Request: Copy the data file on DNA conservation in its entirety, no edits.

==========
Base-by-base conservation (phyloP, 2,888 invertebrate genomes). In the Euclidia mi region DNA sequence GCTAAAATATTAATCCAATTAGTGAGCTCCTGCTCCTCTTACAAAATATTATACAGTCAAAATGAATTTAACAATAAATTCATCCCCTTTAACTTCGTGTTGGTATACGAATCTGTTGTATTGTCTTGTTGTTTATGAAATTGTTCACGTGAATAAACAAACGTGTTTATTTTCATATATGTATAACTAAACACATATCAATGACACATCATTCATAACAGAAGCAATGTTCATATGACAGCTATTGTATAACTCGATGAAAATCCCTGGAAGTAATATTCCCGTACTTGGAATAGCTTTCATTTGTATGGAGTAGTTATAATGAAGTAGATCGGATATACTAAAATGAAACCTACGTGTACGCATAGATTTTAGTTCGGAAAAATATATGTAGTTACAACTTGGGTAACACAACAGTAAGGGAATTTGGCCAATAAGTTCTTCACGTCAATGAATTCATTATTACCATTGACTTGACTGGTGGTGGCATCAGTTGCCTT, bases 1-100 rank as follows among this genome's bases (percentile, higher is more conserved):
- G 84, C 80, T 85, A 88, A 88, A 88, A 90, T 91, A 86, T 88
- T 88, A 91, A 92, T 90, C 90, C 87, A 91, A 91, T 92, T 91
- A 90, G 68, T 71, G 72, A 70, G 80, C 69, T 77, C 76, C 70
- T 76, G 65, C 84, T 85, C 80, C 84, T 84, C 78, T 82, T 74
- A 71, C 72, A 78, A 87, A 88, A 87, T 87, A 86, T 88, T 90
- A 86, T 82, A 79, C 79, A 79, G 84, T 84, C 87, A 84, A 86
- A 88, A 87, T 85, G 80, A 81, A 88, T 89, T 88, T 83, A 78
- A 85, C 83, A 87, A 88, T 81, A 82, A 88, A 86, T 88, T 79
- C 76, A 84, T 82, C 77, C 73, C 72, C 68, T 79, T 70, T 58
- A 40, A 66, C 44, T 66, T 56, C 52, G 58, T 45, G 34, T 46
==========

Base-by-base conservation (phyloP, 2,888 invertebrate genomes). In the Euclidia mi region DNA sequence GCTAAAATATTAATCCAATTAGTGAGCTCCTGCTCCTCTTACAAAATATTATACAGTCAAAATGAATTTAACAATAAATTCATCCCCTTTAACTTCGTGTTGGTATACGAATCTGTTGTATTGTCTTGTTGTTTATGAAATTGTTCACGTGAATAAACAAACGTGTTTATTTTCATATATGTATAACTAAACACATATCAATGACACATCATTCATAACAGAAGCAATGTTCATATGACAGCTATTGTATAACTCGATGAAAATCCCTGGAAGTAATATTCCCGTACTTGGAATAGCTTTCATTTGTATGGAGTAGTTATAATGAAGTAGATCGGATATACTAAAATGAAACCTACGTGTACGCATAGATTTTAGTTCGGAAAAATATATGTAGTTACAACTTGGGTAACACAACAGTAAGGGAATTTGGCCAATAAGTTCTTCACGTCAATGAATTCATTATTACCATTGACTTGACTGGTGGTGGCATCAGTTGCCTT, bases 1-100 rank as follows among this genome's bases (percentile, higher is more conserved):
- G 84, C 80, T 85, A 88, A 88, A 88, A 90, T 91, A 86, T 88
- T 88, A 91, A 92, T 90, C 90, C 87, A 91, A 91, T 92, T 91
- A 90, G 68, T 71, G 72, A 70, G 80, C 69, T 77, C 76, C 70
- T 76, G 65, C 84, T 85, C 80, C 84, T 84, C 78, T 82, T 74
- A 71, C 72, A 78, A 87, A 88, A 87, T 87, A 86, T 88, T 90
- A 86, T 82, A 79, C 79, A 79, G 84, T 84, C 87, A 84, A 86
- A 88, A 87, T 85, G 80, A 81, A 88, T 89, T 88, T 83, A 78
- A 85, C 83, A 87, A 88, T 81, A 82, A 88, A 86, T 88, T 79
- C 76, A 84, T 82, C 77, C 73, C 72, C 68, T 79, T 70, T 58
- A 40, A 66, C 44, T 66, T 56, C 52, G 58, T 45, G 34, T 46